STDs are diseases that pass from one person to another through sexual contact (Photo Credit: Pexels)
According to the World Health Organization, more than 1 million sexually transmitted diseases (STDs) are acquired every day. Expert shares ways to avoid STDs, check here
Sexually transmitted diseases or STDs should never be taken lightly. Often these diseases can be treated with antibiotics, but if they go untreated due to stigma or carelessness, they can have significant and long-lasting health effects. The health effects may include, infertility, and organ damage like gonorrhoea-induced blindness.
According to the World Health Organization’s latest figures, more than 1 million STIs are acquired every day. Young people between the ages of 15 and 24 account for over half of all new STD diagnoses, according to the US Centres for Disease Control and Prevention (CDC). This is probably a result of a lack of awareness about STD prevention and a higher propensity for hazardous sexual behaviour.
Seeing the data, it is crucial to keep in mind that STDs can spread from person to person, potentially causing an outbreak. Dr Nupur Gupta, director of Obstetrics and Gynaecology, Fortis Gurgaon told News9, anyone who is sexually active is likely to get STD. Particularly it is more common in young age groups individuals. Skin-to-skin contact is the route of transmission for a number of STDs, including herpes and HPV.
Ways to avoid getting STDs
Use condoms for safety
Dr Gupta said, “To stop STDs, it is imperative that you utilise. Additionally, you ought to routinely be tested for STDs, particularly if you are not in a monogamous relationship. Also, consult a doctor right away if you think you might have an STD.”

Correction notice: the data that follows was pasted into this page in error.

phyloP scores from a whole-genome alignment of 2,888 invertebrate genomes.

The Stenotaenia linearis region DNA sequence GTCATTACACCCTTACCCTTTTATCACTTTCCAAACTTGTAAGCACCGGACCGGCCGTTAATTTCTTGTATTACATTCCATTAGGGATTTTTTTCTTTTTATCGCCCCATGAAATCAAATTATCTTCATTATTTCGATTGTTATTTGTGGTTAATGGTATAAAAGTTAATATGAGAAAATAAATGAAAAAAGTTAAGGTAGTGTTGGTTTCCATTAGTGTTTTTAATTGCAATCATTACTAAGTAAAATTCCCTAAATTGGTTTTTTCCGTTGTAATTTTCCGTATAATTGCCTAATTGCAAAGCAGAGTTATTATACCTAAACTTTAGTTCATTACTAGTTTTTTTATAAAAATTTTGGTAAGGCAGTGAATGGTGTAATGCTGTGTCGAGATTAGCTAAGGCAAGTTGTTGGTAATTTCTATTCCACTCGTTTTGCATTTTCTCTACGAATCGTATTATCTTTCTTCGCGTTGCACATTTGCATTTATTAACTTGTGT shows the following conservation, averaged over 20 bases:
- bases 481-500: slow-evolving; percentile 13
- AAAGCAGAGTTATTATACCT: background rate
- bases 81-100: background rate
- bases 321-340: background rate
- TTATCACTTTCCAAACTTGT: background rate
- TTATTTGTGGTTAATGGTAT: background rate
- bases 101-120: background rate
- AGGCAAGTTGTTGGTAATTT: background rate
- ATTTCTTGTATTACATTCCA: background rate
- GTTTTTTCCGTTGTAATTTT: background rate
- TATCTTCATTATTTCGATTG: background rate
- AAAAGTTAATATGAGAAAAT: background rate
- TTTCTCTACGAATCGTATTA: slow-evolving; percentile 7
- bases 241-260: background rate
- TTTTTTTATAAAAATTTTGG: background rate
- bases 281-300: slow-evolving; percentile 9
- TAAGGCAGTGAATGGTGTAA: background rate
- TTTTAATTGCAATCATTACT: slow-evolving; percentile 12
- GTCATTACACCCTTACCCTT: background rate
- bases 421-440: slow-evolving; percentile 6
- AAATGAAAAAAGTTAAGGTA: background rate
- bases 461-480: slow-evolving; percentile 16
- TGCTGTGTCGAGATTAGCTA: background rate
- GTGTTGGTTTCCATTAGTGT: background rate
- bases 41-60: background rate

Avoid multiple partners
“Sexual activity with several partners increases a person’s chance of contracting STDs. Therefore, merely having fewer sexual partners will reduce your chance of contracting STIs. If you want to lower your risk of contracting STIs, choose quality above the number of sexual partners,” as per Dr Gupta.
If in doubt, get yourself tested
You may spread or get an STD without being aware of it because most of the time people are asymptomatic. Discussing your sexual history and any potential concerns with a new partner before having sex is crucial. In order to determine whether you or your spouse is infected with an STD, you need both to get tested.
According to Dr Gupta, “Prevention against papillomavirus or HPV infection requires routine immunisation. If not previously protected, HPV vaccination is advised for preteens between the ages of 11 and 12 (or can begin at age 9) and for everyone up until the age of 26. HPV vaccinations can help prevent cervical cancers in patients too.”
Discovered on: 2023-05-22 13:17:29
Source: Sexual health: Expert shares 4 ways to avoid getting STDs